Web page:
Wimbledon's Ban Of Russians From Tournament Backfiring

John Simmons | May 25, 2022
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Wimbledon’s decision to ban Russian athletes from competing in the world’s most iconic tennis tournament is backfiring in a lot of ways.

On Friday, the Association of Tennis Professionals (ATP) and the Women’s Tennis Association (WTA) stripped the tournament of its ranking points, making this year’s edition of the tournament nothing more than an exhibition event. Anyone who participates – male or female --  will not have their world ranking improved regardless of how they finish. After all, can you really say you are better than someone else if a lot of your opponents have been forced from competing in the tournament?

Naturally, for athletes that are jockeying for top position in the world, this consequence is already looking rather unappealing and causing several high-profile stars to not want to play.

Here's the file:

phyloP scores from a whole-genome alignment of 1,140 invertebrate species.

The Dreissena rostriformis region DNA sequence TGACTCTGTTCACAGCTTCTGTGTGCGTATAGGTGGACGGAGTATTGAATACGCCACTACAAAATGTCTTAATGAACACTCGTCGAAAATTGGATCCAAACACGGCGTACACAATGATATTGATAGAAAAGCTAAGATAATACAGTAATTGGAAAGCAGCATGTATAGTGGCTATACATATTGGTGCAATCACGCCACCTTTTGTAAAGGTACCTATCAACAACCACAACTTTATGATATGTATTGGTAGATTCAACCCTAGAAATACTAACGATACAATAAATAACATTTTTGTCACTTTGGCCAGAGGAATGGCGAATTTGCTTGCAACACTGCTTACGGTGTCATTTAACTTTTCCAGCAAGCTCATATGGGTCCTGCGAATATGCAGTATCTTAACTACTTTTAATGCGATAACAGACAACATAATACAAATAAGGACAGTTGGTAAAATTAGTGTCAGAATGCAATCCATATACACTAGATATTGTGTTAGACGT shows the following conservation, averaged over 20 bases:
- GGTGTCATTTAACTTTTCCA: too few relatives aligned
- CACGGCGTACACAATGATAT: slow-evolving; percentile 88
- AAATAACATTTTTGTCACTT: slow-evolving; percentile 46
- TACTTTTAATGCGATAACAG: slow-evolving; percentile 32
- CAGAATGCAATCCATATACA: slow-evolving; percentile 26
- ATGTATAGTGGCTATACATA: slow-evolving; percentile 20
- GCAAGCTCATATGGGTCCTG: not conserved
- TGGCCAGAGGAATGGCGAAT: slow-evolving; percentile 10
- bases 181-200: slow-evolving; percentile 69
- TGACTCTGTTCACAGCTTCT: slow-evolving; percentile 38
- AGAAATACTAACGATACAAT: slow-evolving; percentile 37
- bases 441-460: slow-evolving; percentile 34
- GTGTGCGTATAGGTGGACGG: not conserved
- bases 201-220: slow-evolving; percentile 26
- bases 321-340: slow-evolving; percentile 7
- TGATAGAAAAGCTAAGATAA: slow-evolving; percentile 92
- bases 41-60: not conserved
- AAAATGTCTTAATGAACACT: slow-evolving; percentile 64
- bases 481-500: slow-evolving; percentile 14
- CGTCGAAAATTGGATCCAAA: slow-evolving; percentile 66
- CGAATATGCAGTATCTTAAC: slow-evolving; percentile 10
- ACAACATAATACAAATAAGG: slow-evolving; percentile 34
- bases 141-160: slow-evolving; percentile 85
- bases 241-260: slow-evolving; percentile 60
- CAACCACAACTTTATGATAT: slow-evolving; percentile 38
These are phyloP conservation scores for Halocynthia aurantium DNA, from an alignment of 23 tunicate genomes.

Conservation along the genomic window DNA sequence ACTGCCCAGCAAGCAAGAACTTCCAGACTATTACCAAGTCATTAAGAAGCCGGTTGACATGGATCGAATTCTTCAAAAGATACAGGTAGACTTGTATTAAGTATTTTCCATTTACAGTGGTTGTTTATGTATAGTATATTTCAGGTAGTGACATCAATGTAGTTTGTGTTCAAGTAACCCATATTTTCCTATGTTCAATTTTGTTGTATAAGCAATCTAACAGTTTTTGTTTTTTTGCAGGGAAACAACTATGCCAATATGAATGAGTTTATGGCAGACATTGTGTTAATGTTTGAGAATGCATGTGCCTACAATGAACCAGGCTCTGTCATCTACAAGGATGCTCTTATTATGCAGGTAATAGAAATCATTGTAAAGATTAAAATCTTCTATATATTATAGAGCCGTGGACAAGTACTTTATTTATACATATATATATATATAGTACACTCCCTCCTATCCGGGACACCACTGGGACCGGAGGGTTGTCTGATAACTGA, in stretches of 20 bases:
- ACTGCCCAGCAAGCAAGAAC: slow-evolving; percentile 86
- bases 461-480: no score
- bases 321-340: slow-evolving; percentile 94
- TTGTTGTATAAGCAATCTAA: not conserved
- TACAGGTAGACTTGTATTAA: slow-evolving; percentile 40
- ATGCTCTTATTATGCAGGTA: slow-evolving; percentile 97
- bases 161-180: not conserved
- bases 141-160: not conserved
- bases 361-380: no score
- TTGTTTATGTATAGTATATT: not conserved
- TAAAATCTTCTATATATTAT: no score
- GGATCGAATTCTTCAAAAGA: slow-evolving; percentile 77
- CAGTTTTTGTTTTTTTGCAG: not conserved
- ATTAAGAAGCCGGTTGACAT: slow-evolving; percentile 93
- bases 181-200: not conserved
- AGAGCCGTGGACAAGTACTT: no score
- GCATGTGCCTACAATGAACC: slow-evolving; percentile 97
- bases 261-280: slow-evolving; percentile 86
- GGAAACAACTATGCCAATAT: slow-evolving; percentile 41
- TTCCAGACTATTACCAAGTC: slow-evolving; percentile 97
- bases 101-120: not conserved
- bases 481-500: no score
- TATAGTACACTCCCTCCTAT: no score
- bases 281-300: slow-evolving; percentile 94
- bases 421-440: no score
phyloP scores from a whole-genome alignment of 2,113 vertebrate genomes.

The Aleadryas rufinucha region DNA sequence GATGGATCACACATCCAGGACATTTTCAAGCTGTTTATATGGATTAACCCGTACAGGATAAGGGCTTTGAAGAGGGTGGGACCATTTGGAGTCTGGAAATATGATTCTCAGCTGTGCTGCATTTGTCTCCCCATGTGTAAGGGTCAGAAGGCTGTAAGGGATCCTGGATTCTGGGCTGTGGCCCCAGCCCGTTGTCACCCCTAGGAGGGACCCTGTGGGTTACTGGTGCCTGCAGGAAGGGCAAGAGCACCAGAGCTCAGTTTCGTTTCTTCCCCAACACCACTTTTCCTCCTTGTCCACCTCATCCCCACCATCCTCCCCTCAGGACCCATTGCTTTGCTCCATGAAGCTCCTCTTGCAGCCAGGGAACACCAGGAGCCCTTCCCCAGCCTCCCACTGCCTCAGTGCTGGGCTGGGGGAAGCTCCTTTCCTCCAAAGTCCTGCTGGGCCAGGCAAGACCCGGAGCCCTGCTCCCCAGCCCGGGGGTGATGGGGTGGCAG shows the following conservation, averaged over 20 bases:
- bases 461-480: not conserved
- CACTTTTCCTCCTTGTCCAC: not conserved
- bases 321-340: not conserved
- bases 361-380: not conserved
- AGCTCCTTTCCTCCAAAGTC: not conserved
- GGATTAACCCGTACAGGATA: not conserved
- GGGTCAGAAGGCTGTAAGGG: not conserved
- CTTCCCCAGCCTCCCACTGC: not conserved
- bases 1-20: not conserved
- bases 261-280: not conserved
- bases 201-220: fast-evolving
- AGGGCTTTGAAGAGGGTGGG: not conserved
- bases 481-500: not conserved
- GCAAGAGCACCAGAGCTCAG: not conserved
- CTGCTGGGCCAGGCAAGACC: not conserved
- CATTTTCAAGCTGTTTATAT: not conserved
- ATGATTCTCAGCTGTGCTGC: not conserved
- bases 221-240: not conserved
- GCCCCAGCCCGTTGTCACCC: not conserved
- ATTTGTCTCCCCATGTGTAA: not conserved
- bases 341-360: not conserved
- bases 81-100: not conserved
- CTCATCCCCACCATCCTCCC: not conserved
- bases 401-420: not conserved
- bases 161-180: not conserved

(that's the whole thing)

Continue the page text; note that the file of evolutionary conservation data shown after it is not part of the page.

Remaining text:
“Right now, truthfully, I’m not that stoked about Wimbledon. I might just show up on Saturday and maybe I will play Monday and see what happens. Because, you know, our currency on tour is points,” U.S. men’s star John Isner said.

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Naomi Osaka, the current female world No. 1, is also contemplating sitting out the tournament.

“I would love to go just to get some experience on grass, but at the same time, for me, it’s kind of – I don’t want to say pointless, no pun intended,” Osaka said. “But I’m the type of player that gets motivated by seeing my ranking go up. So I think the intention was really good, but the execution is kind of all over the place.”

Novak Djokovic, the last man to win Wimbledon, also sees this as a major problem for the players and the sport overall.

"It's hard, really ... It's kind of, I would say, lose-lose situation for everyone,” the Serbian said.

The logic and results of the Wimbledon ban reflects that of economic sanctions placed on Chelsea F.C. While it would make sense to want to hold Russia accountable for its invasion of Ukraine, it is highly debatable whether or not punishing athletes is the best way to bring about that accountability.